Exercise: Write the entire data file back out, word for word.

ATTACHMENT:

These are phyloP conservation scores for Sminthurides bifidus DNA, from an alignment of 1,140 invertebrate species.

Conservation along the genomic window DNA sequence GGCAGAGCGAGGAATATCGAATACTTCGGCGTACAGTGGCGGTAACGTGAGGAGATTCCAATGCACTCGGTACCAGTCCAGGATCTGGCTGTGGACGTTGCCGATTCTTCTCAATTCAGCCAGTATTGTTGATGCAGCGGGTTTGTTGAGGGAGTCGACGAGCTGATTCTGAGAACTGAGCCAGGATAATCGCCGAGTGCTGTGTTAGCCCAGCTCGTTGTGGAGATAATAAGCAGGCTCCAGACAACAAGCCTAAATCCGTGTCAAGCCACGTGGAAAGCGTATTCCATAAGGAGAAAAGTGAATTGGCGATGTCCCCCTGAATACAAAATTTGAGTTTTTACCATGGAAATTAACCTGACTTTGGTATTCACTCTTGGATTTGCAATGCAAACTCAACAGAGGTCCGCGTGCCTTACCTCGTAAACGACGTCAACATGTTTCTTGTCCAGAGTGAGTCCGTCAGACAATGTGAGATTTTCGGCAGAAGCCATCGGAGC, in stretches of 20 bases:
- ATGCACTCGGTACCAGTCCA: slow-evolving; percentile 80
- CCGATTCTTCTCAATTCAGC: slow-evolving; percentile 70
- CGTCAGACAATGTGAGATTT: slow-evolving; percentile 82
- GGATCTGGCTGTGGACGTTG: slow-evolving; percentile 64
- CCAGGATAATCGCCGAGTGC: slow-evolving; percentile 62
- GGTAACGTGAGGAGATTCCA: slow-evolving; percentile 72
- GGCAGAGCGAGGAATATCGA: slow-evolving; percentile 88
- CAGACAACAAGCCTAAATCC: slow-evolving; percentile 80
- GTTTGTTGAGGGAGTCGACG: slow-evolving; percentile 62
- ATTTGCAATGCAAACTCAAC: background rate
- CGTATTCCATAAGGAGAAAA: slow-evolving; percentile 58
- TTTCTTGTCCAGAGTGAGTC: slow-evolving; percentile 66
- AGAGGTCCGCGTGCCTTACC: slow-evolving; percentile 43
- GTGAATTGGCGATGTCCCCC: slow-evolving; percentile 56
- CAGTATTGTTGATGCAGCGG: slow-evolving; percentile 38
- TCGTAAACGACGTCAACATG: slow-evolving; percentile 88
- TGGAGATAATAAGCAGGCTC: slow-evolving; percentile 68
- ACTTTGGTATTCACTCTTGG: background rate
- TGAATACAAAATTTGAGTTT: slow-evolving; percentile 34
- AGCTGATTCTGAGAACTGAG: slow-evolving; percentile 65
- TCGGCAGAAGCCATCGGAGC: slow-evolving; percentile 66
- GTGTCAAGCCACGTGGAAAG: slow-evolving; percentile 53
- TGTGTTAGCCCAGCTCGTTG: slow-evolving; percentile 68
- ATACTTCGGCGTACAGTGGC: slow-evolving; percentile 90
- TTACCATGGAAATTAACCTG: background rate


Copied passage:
These are phyloP conservation scores for Sminthurides bifidus DNA, from an alignment of 1,140 invertebrate species.

Conservation along the genomic window DNA sequence GGCAGAGCGAGGAATATCGAATACTTCGGCGTACAGTGGCGGTAACGTGAGGAGATTCCAATGCACTCGGTACCAGTCCAGGATCTGGCTGTGGACGTTGCCGATTCTTCTCAATTCAGCCAGTATTGTTGATGCAGCGGGTTTGTTGAGGGAGTCGACGAGCTGATTCTGAGAACTGAGCCAGGATAATCGCCGAGTGCTGTGTTAGCCCAGCTCGTTGTGGAGATAATAAGCAGGCTCCAGACAACAAGCCTAAATCCGTGTCAAGCCACGTGGAAAGCGTATTCCATAAGGAGAAAAGTGAATTGGCGATGTCCCCCTGAATACAAAATTTGAGTTTTTACCATGGAAATTAACCTGACTTTGGTATTCACTCTTGGATTTGCAATGCAAACTCAACAGAGGTCCGCGTGCCTTACCTCGTAAACGACGTCAACATGTTTCTTGTCCAGAGTGAGTCCGTCAGACAATGTGAGATTTTCGGCAGAAGCCATCGGAGC, in stretches of 20 bases:
- ATGCACTCGGTACCAGTCCA: slow-evolving; percentile 80
- CCGATTCTTCTCAATTCAGC: slow-evolving; percentile 70
- CGTCAGACAATGTGAGATTT: slow-evolving; percentile 82
- GGATCTGGCTGTGGACGTTG: slow-evolving; percentile 64
- CCAGGATAATCGCCGAGTGC: slow-evolving; percentile 62
- GGTAACGTGAGGAGATTCCA: slow-evolving; percentile 72
- GGCAGAGCGAGGAATATCGA: slow-evolving; percentile 88
- CAGACAACAAGCCTAAATCC: slow-evolving; percentile 80
- GTTTGTTGAGGGAGTCGACG: slow-evolving; percentile 62
- ATTTGCAATGCAAACTCAAC: background rate
- CGTATTCCATAAGGAGAAAA: slow-evolving; percentile 58
- TTTCTTGTCCAGAGTGAGTC: slow-evolving; percentile 66
- AGAGGTCCGCGTGCCTTACC: slow-evolving; percentile 43
- GTGAATTGGCGATGTCCCCC: slow-evolving; percentile 56
- CAGTATTGTTGATGCAGCGG: slow-evolving; percentile 38
- TCGTAAACGACGTCAACATG: slow-evolving; percentile 88
- TGGAGATAATAAGCAGGCTC: slow-evolving; percentile 68
- ACTTTGGTATTCACTCTTGG: background rate
- TGAATACAAAATTTGAGTTT: slow-evolving; percentile 34
- AGCTGATTCTGAGAACTGAG: slow-evolving; percentile 65
- TCGGCAGAAGCCATCGGAGC: slow-evolving; percentile 66
- GTGTCAAGCCACGTGGAAAG: slow-evolving; percentile 53
- TGTGTTAGCCCAGCTCGTTG: slow-evolving; percentile 68
- ATACTTCGGCGTACAGTGGC: slow-evolving; percentile 90
- TTACCATGGAAATTAACCTG: background rate